Born in Tuntschendorf, Silesia, Paul Bartsch (1871-1960) received an early interest in nature from his father, who was an entrepreneur and amateur naturalist, and an interest in medicine probably from his mother, who had received a degree in obstetrics at the University of Breslau. As a result of a depression in the 1880s, the elder Bartsch went into financial bankruptcy. By utilizing the last savings of Bartsch's mother, the Bartsch family was able to emigrate to the United States, finally settling down in Burlington, Iowa.
Paul Bartsch was at first determined to become an ornithologist, but after talking to Professor Samuel Calvin, geologist at the State University of Iowa, he instead enrolled for course work which included a broad spectrum of the various sciences. Before completing his degree, Bartsch left for Washington, D.C., to accept a position as an aid with William H. Dall, honorary curator of the Division of Mollusks, United States National Museum.
After entering into research on mollusks, Bartsch expanded his activities, pursuing ornithological investigations and teaching biology and zoology to university students. Interested in medicine and the biological training of medical students, Bartsch began teaching histology at the Medical School of Howard University in 1899. This position lasted for thirty-seven years when he became director of the Histological and Physiological Laboratory. In 1900, Bartsch began teaching zoology at George Washington University, becoming professor emeritus in 1945.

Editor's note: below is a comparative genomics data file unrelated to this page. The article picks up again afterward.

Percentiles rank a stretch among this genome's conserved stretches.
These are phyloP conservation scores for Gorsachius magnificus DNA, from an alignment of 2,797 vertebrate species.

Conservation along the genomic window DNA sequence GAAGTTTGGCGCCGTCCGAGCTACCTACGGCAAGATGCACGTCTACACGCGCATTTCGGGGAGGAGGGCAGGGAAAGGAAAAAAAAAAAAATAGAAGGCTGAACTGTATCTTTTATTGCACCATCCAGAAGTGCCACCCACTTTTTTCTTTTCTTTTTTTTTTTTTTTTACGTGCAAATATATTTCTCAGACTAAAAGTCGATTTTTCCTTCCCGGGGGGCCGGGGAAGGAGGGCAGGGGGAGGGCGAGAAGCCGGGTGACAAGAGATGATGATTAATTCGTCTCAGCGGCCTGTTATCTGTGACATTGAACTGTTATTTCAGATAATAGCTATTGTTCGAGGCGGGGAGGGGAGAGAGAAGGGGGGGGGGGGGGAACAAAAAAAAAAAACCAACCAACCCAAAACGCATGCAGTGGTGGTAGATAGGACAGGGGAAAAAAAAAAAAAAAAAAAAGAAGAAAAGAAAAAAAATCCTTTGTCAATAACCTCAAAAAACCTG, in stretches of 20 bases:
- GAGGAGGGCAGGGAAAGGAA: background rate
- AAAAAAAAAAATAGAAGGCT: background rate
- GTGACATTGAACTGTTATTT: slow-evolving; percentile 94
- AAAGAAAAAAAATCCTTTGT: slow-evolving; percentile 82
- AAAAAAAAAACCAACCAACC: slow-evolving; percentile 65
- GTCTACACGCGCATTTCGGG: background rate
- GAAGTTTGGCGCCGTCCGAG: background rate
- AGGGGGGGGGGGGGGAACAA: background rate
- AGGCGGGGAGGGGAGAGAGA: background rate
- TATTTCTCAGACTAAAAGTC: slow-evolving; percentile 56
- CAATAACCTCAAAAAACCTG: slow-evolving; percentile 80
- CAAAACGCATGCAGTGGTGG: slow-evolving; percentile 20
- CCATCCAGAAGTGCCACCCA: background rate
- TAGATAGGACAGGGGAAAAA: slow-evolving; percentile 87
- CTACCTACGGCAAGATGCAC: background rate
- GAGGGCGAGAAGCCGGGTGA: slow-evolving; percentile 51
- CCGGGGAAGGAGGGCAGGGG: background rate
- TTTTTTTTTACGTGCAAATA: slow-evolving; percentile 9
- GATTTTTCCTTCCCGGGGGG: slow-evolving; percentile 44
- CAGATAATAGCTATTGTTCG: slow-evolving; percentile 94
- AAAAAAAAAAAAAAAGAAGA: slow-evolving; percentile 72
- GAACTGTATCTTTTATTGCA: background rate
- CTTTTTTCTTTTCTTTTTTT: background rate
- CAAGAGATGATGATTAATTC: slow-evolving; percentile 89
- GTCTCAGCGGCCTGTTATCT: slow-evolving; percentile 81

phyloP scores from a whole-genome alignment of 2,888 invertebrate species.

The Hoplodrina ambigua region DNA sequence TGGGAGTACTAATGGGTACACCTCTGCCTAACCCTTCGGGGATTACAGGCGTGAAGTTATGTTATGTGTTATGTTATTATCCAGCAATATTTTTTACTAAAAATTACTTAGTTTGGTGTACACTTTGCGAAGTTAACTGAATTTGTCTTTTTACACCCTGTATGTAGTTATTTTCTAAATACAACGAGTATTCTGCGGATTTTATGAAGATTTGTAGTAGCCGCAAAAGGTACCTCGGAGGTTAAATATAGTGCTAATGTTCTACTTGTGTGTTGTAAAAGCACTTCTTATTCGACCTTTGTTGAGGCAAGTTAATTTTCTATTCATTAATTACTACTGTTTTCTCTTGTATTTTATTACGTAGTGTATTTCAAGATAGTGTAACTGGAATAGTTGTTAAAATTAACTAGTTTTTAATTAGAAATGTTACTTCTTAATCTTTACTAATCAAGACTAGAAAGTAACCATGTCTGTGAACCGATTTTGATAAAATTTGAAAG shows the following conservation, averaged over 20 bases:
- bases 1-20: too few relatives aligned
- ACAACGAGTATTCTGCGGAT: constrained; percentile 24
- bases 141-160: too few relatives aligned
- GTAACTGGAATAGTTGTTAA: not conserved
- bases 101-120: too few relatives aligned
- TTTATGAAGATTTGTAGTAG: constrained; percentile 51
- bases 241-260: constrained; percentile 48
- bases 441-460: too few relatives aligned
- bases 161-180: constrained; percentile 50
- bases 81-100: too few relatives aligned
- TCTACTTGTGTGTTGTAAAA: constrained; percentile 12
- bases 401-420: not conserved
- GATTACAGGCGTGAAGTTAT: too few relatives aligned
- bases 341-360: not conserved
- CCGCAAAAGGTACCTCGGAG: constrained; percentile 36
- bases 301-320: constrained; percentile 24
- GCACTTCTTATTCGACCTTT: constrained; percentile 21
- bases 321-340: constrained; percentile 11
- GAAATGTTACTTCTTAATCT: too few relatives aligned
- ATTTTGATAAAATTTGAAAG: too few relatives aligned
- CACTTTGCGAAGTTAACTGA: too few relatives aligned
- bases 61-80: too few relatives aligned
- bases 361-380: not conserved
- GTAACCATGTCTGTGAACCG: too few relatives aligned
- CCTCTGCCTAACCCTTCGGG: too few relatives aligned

Bartsch's work at the United States National Museum, meanwhile, led to his appointment as assistant curator of the Division of Mollusks in 1905, and then curator of that division in 1914. He retired from his duties at the Smithsonian Institution in 1946. Bartsch's work on explorations included positions as the Smithsonian representative on board the Albatross Philippine Expedition (1907-1909) and director of the Thomas Barrera expedition to Cuba (1914); he received the Walter Rathbone Bacon Travelling Scholarship to explore the West Indies (1928-1930) and was director of the first Johnson-Smithsonian deep-sea expedition to the West Indies (1933), all of which are documented to some extent in these papers. In his expedition to the West Indies Bartsch was aided by his friend Carlos de la Torre. This resulted in their collaboration on the publications regarding the Annulariidae of Cuba, the Bahamas, and Hispanola, and the Cyclophoridae of the Americas. Their monograph, "The Terrestrial Mollusks of the Family Urocoptidae in the Island of Cuba," is still unpublished.
This collection contains almost no private correspondence (for official correspondence see Museum of Natural History, Division of Mollusks, Record Unit 73).
Besides receiving his Ph.D. degree from the University of Iowa in 1905, Bartsch was awarded an honorary Doctor of Science degree from George Washington University (1937). He was president of the Wild Flower Preservation Society (1920-1924), president of the Biological Society in Washington, D.C. (1913-1915), and vice-president of the Washington Academy (1913-1915), among other numerous memberships and offices which he held in scientific societies.